Young people may lack experience, but they make up for it with their fresh outlook on operations, a unique entrepreneurial streak, and a bright collection of ideas. Their skills can be moulded to suit a specific role, and they typically have fewer bad habits when compared to their seasoned counterparts.

According to statistics released by data research firm DueDil and small-business network Enterprise Nation last year, the number of companies founded by men and women under the age of 35 increased from 145,104 in 2005 to 247,049 in 2013. This number is continuing to rise as young guns take risks and skip the pecking order to make their mark on the world. Now is the time for executives to embrace the Mark Zuckerbergs of tomorrow and get them on board to help advantage their own business in the short and long terms.

At just 28 years old, Matt Khoo holds the roles of Director of Finance and Development Manager with ICD Property. ICD’s entire executive team is no older than 31, and this factor has helped it to achieve the success it has today. Matt notes there are lots of positive experiences that can come from embracing a youthful crew, as long as CEOs are prepared to take the right approach.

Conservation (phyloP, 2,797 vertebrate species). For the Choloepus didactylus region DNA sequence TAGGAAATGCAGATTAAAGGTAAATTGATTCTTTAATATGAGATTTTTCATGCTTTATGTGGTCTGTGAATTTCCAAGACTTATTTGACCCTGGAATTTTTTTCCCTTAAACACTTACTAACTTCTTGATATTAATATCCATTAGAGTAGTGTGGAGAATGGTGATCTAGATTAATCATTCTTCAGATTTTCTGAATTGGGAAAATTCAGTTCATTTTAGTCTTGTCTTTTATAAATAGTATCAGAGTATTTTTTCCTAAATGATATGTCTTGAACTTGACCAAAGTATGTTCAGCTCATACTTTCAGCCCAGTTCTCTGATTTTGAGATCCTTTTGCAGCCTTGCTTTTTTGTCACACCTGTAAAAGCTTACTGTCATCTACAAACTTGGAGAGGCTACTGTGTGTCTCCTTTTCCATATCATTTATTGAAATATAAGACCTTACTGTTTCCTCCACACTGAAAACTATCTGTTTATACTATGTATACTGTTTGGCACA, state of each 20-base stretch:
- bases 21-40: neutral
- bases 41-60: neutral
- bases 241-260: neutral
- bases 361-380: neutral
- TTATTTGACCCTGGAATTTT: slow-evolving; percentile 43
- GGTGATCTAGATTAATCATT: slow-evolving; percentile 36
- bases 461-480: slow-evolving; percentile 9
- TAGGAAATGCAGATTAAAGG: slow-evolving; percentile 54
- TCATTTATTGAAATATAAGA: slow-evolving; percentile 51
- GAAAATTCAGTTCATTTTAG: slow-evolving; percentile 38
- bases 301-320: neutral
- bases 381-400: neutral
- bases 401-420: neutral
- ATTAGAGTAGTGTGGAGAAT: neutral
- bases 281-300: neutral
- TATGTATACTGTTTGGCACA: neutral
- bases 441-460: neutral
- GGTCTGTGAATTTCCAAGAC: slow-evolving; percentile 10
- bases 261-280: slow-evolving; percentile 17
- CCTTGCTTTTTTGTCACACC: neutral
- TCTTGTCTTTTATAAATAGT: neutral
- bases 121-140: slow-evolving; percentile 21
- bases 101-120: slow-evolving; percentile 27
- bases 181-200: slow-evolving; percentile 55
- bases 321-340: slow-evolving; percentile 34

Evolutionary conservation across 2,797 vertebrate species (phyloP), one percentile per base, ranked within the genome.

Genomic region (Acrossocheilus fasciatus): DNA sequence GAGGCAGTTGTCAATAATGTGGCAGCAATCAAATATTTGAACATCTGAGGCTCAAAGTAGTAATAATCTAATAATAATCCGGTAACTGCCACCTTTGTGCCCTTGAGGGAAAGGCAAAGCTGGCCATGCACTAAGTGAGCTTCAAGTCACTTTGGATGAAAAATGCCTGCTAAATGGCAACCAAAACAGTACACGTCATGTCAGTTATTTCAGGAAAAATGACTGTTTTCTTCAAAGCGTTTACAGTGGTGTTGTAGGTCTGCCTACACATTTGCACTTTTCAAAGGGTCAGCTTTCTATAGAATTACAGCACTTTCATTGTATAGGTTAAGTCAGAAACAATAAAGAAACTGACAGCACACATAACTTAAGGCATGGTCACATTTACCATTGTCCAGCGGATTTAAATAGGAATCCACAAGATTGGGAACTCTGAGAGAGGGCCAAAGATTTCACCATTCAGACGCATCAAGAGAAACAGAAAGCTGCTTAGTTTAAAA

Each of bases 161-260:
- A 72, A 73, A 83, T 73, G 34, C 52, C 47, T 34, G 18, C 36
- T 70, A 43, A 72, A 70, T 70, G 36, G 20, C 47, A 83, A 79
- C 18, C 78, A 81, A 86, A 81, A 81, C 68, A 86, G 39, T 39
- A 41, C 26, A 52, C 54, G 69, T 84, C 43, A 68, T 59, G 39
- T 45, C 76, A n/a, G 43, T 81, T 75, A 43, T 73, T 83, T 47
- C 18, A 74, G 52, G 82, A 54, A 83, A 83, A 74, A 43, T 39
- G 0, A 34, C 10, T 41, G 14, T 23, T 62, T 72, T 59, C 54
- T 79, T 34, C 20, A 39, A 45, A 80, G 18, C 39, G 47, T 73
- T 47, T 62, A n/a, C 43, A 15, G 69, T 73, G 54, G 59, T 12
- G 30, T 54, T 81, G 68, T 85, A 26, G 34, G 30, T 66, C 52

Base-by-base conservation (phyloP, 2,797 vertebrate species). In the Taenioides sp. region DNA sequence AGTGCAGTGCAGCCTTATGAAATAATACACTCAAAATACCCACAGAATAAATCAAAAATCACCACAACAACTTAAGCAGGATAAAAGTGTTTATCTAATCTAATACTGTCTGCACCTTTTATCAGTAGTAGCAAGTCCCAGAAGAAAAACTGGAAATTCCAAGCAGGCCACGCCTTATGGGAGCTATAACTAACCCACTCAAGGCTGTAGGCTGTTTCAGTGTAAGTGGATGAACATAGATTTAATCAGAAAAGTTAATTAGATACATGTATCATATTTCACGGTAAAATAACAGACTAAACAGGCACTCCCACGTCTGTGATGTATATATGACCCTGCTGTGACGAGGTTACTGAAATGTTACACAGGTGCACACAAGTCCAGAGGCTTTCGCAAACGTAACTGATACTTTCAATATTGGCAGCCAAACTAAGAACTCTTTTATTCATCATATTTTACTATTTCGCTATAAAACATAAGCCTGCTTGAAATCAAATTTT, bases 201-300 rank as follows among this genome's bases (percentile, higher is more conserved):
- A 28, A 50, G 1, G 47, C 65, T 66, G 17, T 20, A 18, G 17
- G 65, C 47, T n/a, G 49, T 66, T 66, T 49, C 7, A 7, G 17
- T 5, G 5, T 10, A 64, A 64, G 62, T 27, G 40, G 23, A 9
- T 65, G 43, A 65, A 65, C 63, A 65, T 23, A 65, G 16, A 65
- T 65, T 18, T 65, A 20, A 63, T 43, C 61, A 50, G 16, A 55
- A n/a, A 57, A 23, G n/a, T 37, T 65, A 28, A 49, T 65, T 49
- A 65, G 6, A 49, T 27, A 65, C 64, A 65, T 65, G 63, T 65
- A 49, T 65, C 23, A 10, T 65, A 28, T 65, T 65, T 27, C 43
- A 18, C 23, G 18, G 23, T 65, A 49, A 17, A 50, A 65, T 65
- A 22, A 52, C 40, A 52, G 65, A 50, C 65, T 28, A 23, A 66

“Being part of a young team means there is more openness and willingness to learn and cooperate with each other, as there is less ego,” he explains. “For us, it has also been important to start with good fundamentals—trust, accountability, and confrontation. It’s important to have regard for everyone’s opinion to ensure that input from everyone is valued and that everyone feels like they are able to contribute. Having a culture of enabling people to make mistakes and learn from them allows a young team to grow and gain experience.”